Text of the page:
Why yes, we are. No matter whom we might fantasize about being in this story, Mrs. Jennings is who we are most like. And that is telling, no?
And let's not content ourselves with the notion that we are interested in the finer things, that our curiosity is not, after all, pornographic. Because neither is Mrs. Jennings' curiosity. She doesn't wonder what the couple did at Allenham, she is interested in the path of the relationship just like we are. There is no more accurate portrait of a devoted Jane Austen fan than Mrs. Jennings.
Be honest, when you replay this in your mind, don't you minimize her? Wouldn't you rather focus on all the elements that are most fun to watch, to dream about and to imagine? But we also minimize ourselves don't we? We want to disappear in the face of the story. We want to forget that we are leering voyeurs hungry to learn the intimate details of these people's lives. Jane Austen won't play ball with our fantasies, however and she determinedly forces Mrs. Jennings on us.
At the climax of Volume 2—and the climax of the whole book—when Marianne's letters to Willoughby are revealed to us, Mrs. Jennings will be there. At the climax of Volume 3, Marianne's dangerous illness, Mrs. Jennings will be there. We can't say she is the most important character because the story isn't her story but it is very much about her.
And she has to be there because—make sure you swallow any liquids before reading further—because Mrs. Jennings is the voice of sense in Sense and Sensibility. Any time we might get tired of all these people going on with their feelings and we want to ask ourselves but what is the real meaning and significance of this, Mrs. Jennings, and not Elinor Dashwood, is our guide.
And that is important to remember lest we make the crude and ignorant mistake that critic Jane Nardin makes. She thinks that Elinor Dashwood's standards of propriety are "excessively rigid and stoical". Jane Austen doesn't have any illusions about standards of propriety because, for her, they grow out of the facts of life. Like Margaret Thatcher, Jane Austen is quite willing to accept that the facts of life are blunt and brutal things and it is this understanding that made both women conservative. Ms. Nardin correctly notes that Elizabeth Bennet's standards of decorous behaviour are easier to swallow than Elinor's but forgets that Elizabeth comes to see that her standards are not good enough; forgets that she comes to accept the more rigid standards of Mr. Darcy as superior.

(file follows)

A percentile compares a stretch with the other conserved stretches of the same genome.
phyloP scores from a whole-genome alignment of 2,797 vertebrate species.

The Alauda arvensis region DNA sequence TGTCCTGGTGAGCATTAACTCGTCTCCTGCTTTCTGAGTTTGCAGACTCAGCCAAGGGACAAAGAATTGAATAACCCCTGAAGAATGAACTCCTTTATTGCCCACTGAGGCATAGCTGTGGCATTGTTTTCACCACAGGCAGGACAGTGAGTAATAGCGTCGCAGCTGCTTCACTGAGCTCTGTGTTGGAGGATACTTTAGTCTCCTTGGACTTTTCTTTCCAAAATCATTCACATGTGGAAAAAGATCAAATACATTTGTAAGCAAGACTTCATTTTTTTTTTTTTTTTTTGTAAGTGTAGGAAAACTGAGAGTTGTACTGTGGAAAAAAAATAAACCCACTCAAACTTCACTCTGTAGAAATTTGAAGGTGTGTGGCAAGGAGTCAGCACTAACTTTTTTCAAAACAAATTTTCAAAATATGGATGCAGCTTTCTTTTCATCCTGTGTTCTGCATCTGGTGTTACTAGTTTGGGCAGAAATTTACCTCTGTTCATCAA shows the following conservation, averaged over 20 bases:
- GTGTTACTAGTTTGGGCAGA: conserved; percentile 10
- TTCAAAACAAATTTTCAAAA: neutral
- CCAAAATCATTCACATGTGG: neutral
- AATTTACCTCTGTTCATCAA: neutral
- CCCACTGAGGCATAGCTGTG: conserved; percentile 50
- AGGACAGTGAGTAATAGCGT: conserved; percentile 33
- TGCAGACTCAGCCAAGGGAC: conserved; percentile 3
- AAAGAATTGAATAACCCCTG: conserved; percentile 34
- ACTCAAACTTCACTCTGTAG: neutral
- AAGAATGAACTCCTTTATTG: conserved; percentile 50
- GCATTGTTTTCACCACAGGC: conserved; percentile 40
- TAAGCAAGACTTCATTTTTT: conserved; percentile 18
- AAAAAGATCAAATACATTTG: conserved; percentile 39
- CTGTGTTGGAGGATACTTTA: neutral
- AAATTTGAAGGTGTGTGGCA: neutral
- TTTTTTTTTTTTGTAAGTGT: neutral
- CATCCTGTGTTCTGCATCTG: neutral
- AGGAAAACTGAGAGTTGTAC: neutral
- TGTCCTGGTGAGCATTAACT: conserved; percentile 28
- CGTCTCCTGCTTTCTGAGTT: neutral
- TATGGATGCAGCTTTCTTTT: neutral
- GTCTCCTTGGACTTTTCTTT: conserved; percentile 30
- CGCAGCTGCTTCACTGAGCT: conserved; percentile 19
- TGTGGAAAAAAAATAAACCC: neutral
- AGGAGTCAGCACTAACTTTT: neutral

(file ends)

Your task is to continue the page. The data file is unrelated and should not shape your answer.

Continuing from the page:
Manners are never a perfect reflection of truths about character and moral truth in Jane Austen but it always turns out to be the case that attempts to throw manners aside and just "get to reality" fail. (And the most spectacular of these failings is Captain Wentworth. He has to be humbled before he can be happy.)
In this respect, it is worthwhile noting what a philosophically sophisticated writer Jane Austen was. There is always an entire world of sense outside our sensibilities but Jane Austen would never descend to the crude and vulgar realism of a Voltaire. We, rightly, see Austen pushing away the excesses of Romanticism here but she is also pushing off the excesses of Enlightenment rationalism. (I almost said crude Enlightenment rationalism but there is no other kind.)
She also never forgets that neither stories nor reality have an independent existence. She always knows that the story has to have readers to exist and she is always right there reading it along with us.